At the end of the tax year, those who have been taxed too much can claim a refund by contacting HMRC.
A phone call is a good way to kick of the process or just get some help. The number is 0300 200 3300; office hours are 8am - 8pm Monday to Friday, and 8am - 4pm on Saturdays.
Alternatively, there's an online form available here.
Bonus: check national insurance
Similarly, there's a limit to how much people must pay every tax year in National Insurance contributions.
Anyone who is employed and self-employed at the same time, for example, or has continued to pay contributions after becoming eligible for a state pension, may have overpaid.
Again, those who have overpaid are entitled to contact HMRC for a refund - and again, there's an online form through which to apply.
2. Check your council tax band
I always wanted to be in a band...
Council tax bands are groups running from A to H, where A determines the amount paid by the lowest value properties.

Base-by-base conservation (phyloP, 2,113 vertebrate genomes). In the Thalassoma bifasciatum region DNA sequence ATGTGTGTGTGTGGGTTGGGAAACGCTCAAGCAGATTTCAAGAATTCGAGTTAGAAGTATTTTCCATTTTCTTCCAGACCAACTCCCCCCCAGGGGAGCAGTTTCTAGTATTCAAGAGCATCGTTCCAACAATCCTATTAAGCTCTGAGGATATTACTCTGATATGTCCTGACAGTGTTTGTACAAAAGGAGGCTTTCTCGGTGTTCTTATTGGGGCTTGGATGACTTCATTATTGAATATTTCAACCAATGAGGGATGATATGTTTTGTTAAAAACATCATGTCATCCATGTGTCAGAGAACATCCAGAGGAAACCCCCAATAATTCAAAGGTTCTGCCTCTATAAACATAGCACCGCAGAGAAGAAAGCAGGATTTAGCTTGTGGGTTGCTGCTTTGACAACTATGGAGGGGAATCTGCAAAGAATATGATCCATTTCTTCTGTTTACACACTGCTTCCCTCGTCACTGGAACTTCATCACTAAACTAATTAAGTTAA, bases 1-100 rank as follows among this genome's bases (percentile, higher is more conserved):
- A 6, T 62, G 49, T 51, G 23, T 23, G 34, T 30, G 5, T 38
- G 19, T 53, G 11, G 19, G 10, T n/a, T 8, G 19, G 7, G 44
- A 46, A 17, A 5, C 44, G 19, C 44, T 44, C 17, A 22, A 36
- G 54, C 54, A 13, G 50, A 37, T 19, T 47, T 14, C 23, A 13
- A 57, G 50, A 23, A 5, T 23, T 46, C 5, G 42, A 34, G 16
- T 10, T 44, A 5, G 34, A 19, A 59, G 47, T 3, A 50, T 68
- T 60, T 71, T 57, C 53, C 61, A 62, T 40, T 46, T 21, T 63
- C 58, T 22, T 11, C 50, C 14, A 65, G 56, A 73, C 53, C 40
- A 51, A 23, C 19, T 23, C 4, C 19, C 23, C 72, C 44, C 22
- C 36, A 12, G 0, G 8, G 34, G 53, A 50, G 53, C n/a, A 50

In England and Scotland, that refers to those properties that were worth less than £40,000 in 1991, when the valuations were originally made.
Obviously, property prices vary by region, but a house worth between £100,000 and £150,000 now is likely to have under £40,000 in 1991.
As many homes were originally valued by no more than a cursory glance, a large number are in the wrong council tax band.
While some are in a lower band than they should be, far more are in higher bands, and their owners can be paying a good few hundred pounds too much council tax each year.
Those who find they've been assigned the wrong band can claim a refund backdated for as long as they've owned the property, or to 1993, whichever is most recent.
People in Wales should note that the council tax bands there are based on valuations made in 2003, and the thresholds between bands are different as a result.
Checking which council tax band your property is in couldn't be easier. The following postcode search tool shows the bands of every house in England, Wales, and Scotland:
We could expect neighbours whose property is a similar size to our own to be in the same band as us. If one is higher than the other, it's likely someone may be paying too much, although bear in mind that it might not be the household in the higher council tax band.